And take care in case you are tempted to take comfort in the illusion as a non-believer that at least you have never sold out Jesus like Judas. John MacArthur has an answer for such:

You say, “I never sell Christ. I never betrayed Christ.” Oh yeah, for anybody who doesn’t receive Jesus Christ as Savior, you’re selling Him. Whatever it is that keeps you from inviting Christ into your life is the price that you’re selling Christ for. Some people are selling Christ for money, they want to play around with money, they want to become a financial success and they don’t want Christ horning in on it. Some people are selling Christ for sex, they want to live the kind of immoral life they want to live and so that’s the price they’re selling Christ out for. Some people want to sell Christ out for ambition, others for all kinds of other things, self-glory. Whatever it is that keeps you from receiving Jesus Christ is the price for which you sold Him. It would have been bad enough if Jesus had only been kissed by one Judas, He’s been kissed a thousand-thousand times the same way.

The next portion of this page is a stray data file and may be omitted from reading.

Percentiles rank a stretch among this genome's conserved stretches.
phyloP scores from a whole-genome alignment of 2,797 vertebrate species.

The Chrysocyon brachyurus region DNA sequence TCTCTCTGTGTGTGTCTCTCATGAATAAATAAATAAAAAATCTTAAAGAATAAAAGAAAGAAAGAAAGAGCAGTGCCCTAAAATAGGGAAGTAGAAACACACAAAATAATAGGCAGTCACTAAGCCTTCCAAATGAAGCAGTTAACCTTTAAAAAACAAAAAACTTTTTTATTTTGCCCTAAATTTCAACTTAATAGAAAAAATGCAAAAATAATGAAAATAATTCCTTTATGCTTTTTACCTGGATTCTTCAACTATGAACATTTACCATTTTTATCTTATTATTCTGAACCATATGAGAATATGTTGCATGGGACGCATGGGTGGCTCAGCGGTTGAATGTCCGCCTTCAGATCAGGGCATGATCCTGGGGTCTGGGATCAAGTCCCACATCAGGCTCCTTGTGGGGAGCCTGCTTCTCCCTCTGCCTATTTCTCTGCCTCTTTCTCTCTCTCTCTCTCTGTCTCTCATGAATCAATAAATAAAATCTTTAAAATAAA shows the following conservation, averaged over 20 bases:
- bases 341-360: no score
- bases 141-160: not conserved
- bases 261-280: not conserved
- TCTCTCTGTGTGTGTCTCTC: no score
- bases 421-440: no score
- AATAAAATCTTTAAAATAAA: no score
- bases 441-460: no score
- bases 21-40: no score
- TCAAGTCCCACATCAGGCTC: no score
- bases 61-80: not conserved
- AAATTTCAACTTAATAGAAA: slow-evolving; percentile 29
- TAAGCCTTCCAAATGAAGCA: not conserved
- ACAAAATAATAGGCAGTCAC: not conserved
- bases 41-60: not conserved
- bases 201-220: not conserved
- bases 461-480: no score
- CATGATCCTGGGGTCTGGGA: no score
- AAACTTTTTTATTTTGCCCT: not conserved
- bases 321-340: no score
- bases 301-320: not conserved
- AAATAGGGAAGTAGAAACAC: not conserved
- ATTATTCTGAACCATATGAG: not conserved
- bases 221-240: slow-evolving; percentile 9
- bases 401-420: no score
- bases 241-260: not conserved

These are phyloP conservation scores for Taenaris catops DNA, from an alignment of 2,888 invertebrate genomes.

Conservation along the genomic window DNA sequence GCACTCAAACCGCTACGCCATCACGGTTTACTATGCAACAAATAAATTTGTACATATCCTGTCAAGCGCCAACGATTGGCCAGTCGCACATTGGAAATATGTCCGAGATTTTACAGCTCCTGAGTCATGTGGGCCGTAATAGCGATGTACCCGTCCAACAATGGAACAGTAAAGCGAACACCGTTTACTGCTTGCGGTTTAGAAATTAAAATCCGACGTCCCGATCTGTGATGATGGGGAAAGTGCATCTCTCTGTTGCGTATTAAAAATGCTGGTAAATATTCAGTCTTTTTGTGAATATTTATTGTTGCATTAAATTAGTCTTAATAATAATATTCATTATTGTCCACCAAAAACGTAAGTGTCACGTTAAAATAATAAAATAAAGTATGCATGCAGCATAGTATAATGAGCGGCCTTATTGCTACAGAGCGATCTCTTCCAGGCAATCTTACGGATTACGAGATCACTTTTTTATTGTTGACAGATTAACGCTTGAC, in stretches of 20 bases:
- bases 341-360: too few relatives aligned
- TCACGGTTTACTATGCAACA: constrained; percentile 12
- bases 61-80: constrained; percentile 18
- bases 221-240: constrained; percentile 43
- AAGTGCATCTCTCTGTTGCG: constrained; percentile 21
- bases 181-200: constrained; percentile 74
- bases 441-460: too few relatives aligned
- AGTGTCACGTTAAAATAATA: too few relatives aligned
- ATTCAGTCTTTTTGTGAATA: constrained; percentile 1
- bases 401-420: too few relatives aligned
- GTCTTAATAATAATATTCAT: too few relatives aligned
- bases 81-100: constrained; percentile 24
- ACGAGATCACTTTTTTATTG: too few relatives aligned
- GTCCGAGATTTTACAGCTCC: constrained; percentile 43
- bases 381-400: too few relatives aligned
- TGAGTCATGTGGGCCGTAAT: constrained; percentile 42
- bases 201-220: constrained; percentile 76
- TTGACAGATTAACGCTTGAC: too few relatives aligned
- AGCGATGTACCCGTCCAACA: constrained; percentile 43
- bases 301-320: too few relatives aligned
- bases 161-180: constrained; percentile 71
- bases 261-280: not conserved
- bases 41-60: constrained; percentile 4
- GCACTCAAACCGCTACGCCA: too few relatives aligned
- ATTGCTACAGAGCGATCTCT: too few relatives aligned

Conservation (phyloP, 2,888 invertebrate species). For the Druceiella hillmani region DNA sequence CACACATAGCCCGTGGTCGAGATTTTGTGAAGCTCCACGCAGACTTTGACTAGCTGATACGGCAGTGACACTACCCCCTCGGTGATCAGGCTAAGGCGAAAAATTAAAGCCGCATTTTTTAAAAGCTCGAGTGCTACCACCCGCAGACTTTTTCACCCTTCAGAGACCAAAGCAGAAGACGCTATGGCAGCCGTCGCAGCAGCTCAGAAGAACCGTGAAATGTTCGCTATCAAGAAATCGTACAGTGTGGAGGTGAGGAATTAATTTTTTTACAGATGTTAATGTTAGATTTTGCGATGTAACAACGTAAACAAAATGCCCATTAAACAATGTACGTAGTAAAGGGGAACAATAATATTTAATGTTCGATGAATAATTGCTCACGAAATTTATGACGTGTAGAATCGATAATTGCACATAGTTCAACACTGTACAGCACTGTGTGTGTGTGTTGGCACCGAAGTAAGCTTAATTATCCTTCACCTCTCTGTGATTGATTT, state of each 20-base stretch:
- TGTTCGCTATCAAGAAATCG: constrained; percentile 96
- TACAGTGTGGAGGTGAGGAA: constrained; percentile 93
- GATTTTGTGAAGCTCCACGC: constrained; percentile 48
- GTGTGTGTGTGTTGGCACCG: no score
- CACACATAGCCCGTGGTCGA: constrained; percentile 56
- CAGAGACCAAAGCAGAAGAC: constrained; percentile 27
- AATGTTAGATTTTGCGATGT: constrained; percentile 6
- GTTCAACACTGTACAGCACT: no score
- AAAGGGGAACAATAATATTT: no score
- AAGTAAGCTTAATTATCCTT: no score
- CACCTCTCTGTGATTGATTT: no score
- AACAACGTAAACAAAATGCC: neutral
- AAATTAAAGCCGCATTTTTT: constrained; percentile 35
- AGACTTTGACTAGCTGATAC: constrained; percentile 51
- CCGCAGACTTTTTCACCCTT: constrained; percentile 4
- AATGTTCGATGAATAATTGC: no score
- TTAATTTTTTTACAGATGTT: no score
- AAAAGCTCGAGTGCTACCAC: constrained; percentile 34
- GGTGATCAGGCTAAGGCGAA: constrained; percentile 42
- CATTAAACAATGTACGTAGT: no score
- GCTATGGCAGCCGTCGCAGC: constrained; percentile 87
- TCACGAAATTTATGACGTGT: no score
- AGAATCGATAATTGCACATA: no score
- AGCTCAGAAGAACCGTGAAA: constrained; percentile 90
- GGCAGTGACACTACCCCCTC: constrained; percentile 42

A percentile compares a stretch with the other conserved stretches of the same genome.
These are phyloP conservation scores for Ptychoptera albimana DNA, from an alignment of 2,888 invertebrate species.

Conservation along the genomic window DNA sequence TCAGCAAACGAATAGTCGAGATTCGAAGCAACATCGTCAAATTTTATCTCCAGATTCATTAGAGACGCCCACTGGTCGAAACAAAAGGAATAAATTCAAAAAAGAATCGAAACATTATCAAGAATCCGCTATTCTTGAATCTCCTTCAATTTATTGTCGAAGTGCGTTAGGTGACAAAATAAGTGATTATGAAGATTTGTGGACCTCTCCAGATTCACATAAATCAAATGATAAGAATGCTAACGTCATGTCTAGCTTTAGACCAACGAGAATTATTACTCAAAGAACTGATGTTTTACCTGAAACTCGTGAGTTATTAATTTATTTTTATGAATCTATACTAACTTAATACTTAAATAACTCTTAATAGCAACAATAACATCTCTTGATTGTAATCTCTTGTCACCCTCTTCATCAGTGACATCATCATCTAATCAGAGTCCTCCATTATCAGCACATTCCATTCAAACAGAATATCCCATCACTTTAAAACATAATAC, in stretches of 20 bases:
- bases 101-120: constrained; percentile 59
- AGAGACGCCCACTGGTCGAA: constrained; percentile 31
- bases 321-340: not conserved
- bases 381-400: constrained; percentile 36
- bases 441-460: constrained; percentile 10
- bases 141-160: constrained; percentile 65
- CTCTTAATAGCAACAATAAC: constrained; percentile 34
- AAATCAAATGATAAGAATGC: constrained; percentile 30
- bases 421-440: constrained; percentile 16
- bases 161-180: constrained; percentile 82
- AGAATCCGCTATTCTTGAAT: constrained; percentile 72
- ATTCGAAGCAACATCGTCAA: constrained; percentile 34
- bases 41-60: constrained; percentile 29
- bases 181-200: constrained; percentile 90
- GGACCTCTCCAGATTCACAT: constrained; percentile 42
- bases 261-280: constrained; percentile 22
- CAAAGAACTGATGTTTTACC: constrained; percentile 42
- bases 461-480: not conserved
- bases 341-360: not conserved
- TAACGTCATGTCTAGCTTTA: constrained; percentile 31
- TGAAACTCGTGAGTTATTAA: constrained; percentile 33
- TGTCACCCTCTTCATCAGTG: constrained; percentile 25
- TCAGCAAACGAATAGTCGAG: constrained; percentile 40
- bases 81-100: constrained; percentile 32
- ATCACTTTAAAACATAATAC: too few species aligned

With what kind of kisses are we kissing the cheek of the Lord Jesus?

I Never Made a Sacrifice

Tomorrow we send off one of our own to the challenging mission field of Laos. For Operation World’s description of the needs of this Southeast Asian country click here.

Many of us have been asked to give Julia a card upon which we have written some Scripture or quote or word of encouragement that she might revisit when the need arises in country.